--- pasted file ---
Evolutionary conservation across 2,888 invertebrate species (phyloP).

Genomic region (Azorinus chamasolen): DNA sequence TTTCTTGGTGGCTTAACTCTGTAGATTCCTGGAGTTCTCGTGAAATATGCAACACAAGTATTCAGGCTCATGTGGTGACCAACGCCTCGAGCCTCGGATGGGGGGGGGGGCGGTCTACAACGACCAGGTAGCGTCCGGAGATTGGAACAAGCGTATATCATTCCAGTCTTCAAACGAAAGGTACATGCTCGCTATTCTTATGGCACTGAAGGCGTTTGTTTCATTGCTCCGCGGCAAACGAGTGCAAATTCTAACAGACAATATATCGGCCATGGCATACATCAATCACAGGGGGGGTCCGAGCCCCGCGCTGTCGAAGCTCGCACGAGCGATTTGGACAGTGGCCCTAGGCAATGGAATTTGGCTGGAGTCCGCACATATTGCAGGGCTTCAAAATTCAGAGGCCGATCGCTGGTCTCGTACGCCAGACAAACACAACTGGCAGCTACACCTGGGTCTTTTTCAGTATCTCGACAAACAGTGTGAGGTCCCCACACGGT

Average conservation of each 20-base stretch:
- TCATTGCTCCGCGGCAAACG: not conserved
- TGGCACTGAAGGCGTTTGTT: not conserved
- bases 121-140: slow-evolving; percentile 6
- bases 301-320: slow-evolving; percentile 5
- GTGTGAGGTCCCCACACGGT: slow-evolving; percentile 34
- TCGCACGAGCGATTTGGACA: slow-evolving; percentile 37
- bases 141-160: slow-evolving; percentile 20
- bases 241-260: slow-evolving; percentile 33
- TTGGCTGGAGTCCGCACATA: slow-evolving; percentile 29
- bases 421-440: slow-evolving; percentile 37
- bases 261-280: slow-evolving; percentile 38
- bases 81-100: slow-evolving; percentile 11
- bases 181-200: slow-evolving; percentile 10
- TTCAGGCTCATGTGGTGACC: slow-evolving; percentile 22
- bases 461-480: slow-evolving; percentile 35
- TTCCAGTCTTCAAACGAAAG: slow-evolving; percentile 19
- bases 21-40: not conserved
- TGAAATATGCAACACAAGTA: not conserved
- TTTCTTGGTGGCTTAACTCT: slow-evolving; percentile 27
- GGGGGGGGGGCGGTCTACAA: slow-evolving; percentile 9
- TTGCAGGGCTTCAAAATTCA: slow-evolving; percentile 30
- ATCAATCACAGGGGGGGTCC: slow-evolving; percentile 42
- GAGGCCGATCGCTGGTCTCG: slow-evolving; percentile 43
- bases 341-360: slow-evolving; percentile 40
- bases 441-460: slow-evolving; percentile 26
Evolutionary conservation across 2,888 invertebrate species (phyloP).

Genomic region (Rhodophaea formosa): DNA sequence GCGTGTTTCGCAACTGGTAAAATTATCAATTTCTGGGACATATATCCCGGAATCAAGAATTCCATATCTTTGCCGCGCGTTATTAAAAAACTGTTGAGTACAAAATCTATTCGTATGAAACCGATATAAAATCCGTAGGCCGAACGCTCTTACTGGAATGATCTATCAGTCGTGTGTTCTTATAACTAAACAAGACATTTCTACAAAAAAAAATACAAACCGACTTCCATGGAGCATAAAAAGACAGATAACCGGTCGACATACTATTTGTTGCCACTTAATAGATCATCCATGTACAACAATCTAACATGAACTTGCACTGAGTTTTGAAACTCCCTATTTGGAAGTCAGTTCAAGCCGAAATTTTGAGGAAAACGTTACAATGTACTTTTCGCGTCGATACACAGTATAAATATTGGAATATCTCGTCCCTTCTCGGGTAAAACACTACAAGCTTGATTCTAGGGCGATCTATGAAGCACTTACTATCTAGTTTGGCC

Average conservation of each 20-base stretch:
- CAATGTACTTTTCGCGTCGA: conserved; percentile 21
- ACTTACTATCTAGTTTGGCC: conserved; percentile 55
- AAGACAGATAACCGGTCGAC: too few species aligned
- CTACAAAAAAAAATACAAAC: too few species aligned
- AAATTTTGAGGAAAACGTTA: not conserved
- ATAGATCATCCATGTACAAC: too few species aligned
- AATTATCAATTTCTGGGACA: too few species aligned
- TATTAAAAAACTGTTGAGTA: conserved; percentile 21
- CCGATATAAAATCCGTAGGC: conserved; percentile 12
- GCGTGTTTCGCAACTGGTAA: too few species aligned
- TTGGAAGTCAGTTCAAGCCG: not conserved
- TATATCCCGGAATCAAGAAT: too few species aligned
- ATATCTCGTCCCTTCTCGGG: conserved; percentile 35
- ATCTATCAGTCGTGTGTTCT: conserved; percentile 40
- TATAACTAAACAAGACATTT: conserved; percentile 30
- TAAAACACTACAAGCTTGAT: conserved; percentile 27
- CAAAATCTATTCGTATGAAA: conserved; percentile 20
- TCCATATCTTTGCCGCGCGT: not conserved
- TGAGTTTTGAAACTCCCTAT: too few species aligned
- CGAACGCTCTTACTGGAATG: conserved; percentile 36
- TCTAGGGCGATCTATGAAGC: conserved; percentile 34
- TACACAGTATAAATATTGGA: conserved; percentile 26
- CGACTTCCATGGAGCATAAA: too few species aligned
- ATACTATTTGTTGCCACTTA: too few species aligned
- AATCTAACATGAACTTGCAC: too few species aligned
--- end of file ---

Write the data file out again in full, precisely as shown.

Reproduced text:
Evolutionary conservation across 2,888 invertebrate species (phyloP).

Genomic region (Azorinus chamasolen): DNA sequence TTTCTTGGTGGCTTAACTCTGTAGATTCCTGGAGTTCTCGTGAAATATGCAACACAAGTATTCAGGCTCATGTGGTGACCAACGCCTCGAGCCTCGGATGGGGGGGGGGGCGGTCTACAACGACCAGGTAGCGTCCGGAGATTGGAACAAGCGTATATCATTCCAGTCTTCAAACGAAAGGTACATGCTCGCTATTCTTATGGCACTGAAGGCGTTTGTTTCATTGCTCCGCGGCAAACGAGTGCAAATTCTAACAGACAATATATCGGCCATGGCATACATCAATCACAGGGGGGGTCCGAGCCCCGCGCTGTCGAAGCTCGCACGAGCGATTTGGACAGTGGCCCTAGGCAATGGAATTTGGCTGGAGTCCGCACATATTGCAGGGCTTCAAAATTCAGAGGCCGATCGCTGGTCTCGTACGCCAGACAAACACAACTGGCAGCTACACCTGGGTCTTTTTCAGTATCTCGACAAACAGTGTGAGGTCCCCACACGGT

Average conservation of each 20-base stretch:
- TCATTGCTCCGCGGCAAACG: not conserved
- TGGCACTGAAGGCGTTTGTT: not conserved
- bases 121-140: slow-evolving; percentile 6
- bases 301-320: slow-evolving; percentile 5
- GTGTGAGGTCCCCACACGGT: slow-evolving; percentile 34
- TCGCACGAGCGATTTGGACA: slow-evolving; percentile 37
- bases 141-160: slow-evolving; percentile 20
- bases 241-260: slow-evolving; percentile 33
- TTGGCTGGAGTCCGCACATA: slow-evolving; percentile 29
- bases 421-440: slow-evolving; percentile 37
- bases 261-280: slow-evolving; percentile 38
- bases 81-100: slow-evolving; percentile 11
- bases 181-200: slow-evolving; percentile 10
- TTCAGGCTCATGTGGTGACC: slow-evolving; percentile 22
- bases 461-480: slow-evolving; percentile 35
- TTCCAGTCTTCAAACGAAAG: slow-evolving; percentile 19
- bases 21-40: not conserved
- TGAAATATGCAACACAAGTA: not conserved
- TTTCTTGGTGGCTTAACTCT: slow-evolving; percentile 27
- GGGGGGGGGGCGGTCTACAA: slow-evolving; percentile 9
- TTGCAGGGCTTCAAAATTCA: slow-evolving; percentile 30
- ATCAATCACAGGGGGGGTCC: slow-evolving; percentile 42
- GAGGCCGATCGCTGGTCTCG: slow-evolving; percentile 43
- bases 341-360: slow-evolving; percentile 40
- bases 441-460: slow-evolving; percentile 26
Evolutionary conservation across 2,888 invertebrate species (phyloP).

Genomic region (Rhodophaea formosa): DNA sequence GCGTGTTTCGCAACTGGTAAAATTATCAATTTCTGGGACATATATCCCGGAATCAAGAATTCCATATCTTTGCCGCGCGTTATTAAAAAACTGTTGAGTACAAAATCTATTCGTATGAAACCGATATAAAATCCGTAGGCCGAACGCTCTTACTGGAATGATCTATCAGTCGTGTGTTCTTATAACTAAACAAGACATTTCTACAAAAAAAAATACAAACCGACTTCCATGGAGCATAAAAAGACAGATAACCGGTCGACATACTATTTGTTGCCACTTAATAGATCATCCATGTACAACAATCTAACATGAACTTGCACTGAGTTTTGAAACTCCCTATTTGGAAGTCAGTTCAAGCCGAAATTTTGAGGAAAACGTTACAATGTACTTTTCGCGTCGATACACAGTATAAATATTGGAATATCTCGTCCCTTCTCGGGTAAAACACTACAAGCTTGATTCTAGGGCGATCTATGAAGCACTTACTATCTAGTTTGGCC

Average conservation of each 20-base stretch:
- CAATGTACTTTTCGCGTCGA: conserved; percentile 21
- ACTTACTATCTAGTTTGGCC: conserved; percentile 55
- AAGACAGATAACCGGTCGAC: too few species aligned
- CTACAAAAAAAAATACAAAC: too few species aligned
- AAATTTTGAGGAAAACGTTA: not conserved
- ATAGATCATCCATGTACAAC: too few species aligned
- AATTATCAATTTCTGGGACA: too few species aligned
- TATTAAAAAACTGTTGAGTA: conserved; percentile 21
- CCGATATAAAATCCGTAGGC: conserved; percentile 12
- GCGTGTTTCGCAACTGGTAA: too few species aligned
- TTGGAAGTCAGTTCAAGCCG: not conserved
- TATATCCCGGAATCAAGAAT: too few species aligned
- ATATCTCGTCCCTTCTCGGG: conserved; percentile 35
- ATCTATCAGTCGTGTGTTCT: conserved; percentile 40
- TATAACTAAACAAGACATTT: conserved; percentile 30
- TAAAACACTACAAGCTTGAT: conserved; percentile 27
- CAAAATCTATTCGTATGAAA: conserved; percentile 20
- TCCATATCTTTGCCGCGCGT: not conserved
- TGAGTTTTGAAACTCCCTAT: too few species aligned
- CGAACGCTCTTACTGGAATG: conserved; percentile 36
- TCTAGGGCGATCTATGAAGC: conserved; percentile 34
- TACACAGTATAAATATTGGA: conserved; percentile 26
- CGACTTCCATGGAGCATAAA: too few species aligned
- ATACTATTTGTTGCCACTTA: too few species aligned
- AATCTAACATGAACTTGCAC: too few species aligned